For one year, Sil Campusano was such a heralded prospect that people were thinking he would supplant the reigning Most Valuable Player.
In the end, he would up playing 154 games in the majors before finding success elsewhere.
Silvestre Diaz Campusano was born on the last day of 1965 in Santo Domingo in the Dominican Republic. He was signed as an 18 year old in 1984 as part of the Blue Jays successful scouting system.
For 3 straight years, Campusano was listed as the top prospect in the organization. Future major leaguers like Fred McGriff, David Wells, Nelson Liriano, Mike Sharperson, Todd Stottlemyre and Kelly Gruber were all ranked between 1986, 1987 and 1988. But each year Campusano was on the top.
He had speed, he had defense and power. His stats might not have popped off the back of the baseball card. But his skills had scouts drooling.
In fact, heading into the 1988 season, Campusano’s stock couldn’t be higher. George Bell, the left fielder for Toronto, won the MVP in 1987 and was part of the best outfield in baseball (with Lloyd Mosesby and Jesse Barfield.) But Campusano was so good, the Blue Jays were considering moving Bell to the DH spot to let the rookie play the field. Baseball America put him on their cover as “The Man Who Will Replace George Bell.”
On opening day, Campusano did indeed start. He was in center field with Moseby moved to left and Barfield in right. Campusano batted 9th. Fred McGriff batted 8th. In the 5th, he doubled but was stranded at second. Not a bad showing for his big league debut.
He homered in a 7-3 loss to the Yankees on April 13th. Those games were the exception not the rule for April. He batted .167 for the month with a ghastly .194 on base percentage.
He wasn’t much better in May where he hit .225 with a .620 OPS. By July, he was showing he simply was not ready for prime time, batting .186 and an on base of .234. He went back to the minors, George Bell’s job was secure.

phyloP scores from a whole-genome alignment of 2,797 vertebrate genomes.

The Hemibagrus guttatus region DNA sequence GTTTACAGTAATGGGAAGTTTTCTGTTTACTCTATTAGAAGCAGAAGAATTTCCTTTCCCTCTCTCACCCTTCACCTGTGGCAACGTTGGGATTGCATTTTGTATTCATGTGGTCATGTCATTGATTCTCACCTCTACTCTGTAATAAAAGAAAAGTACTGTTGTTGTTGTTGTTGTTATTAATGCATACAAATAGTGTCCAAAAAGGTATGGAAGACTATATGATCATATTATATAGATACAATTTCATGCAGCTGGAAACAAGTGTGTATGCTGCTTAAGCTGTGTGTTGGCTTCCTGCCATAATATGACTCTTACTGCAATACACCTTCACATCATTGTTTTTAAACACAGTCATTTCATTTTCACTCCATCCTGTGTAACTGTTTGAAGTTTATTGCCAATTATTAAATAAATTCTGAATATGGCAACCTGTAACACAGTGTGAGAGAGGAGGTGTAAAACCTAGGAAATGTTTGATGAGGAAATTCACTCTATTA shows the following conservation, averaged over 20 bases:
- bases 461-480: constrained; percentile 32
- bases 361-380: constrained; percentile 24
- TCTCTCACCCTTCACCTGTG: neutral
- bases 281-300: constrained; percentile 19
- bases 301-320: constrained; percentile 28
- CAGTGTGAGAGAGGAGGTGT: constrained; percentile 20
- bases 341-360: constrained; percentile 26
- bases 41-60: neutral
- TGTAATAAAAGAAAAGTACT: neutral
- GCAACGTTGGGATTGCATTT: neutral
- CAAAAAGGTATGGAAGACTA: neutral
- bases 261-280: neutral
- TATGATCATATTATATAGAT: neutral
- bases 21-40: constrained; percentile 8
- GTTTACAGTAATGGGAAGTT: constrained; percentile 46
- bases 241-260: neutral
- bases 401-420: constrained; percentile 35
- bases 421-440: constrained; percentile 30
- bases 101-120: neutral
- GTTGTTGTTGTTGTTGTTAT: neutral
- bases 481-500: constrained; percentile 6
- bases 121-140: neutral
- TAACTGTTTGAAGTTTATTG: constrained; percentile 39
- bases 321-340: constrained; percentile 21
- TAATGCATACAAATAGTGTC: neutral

Between August and September he had 10 more plate appearances for the rest of the year.
After spending the entire 1989 season in the minors, the Blue Jays removed their top prospect going into 1988 from their 40 man roster. The Phillies, hoping to catch lightning in a bottle, picked up Campusano in the Rule 5 Draft.
He did not fare much better in Philadelphia. He hit .212 with a .586 OPS in 66 games for the 1990 Phillies. In a handful of games in 1991, he went 4 for 35 before spending the rest of the year in the minors.
While he never did play again in the majors, he found success elsewhere. He remained a star in the Dominican Winter League, winning the Caribbean Series, hitting for the cycle and playing along side many future big leaguers.
He played in Taiwan and won a home run title in the mid 1990’s with the Wei Chuan Dragons and Chiayi-Tainan Luka. Later he had success as a manager and coach in both Mexico and the Dominican Republic.
So Sil Campuano is a man of international success. He was born in the Dominican Republic, was praised in Canada, didn’t quite make it in America but prospered in China, Mexico and back in the Dominican Republic.
A round about path to success to be sure, but a memorable one.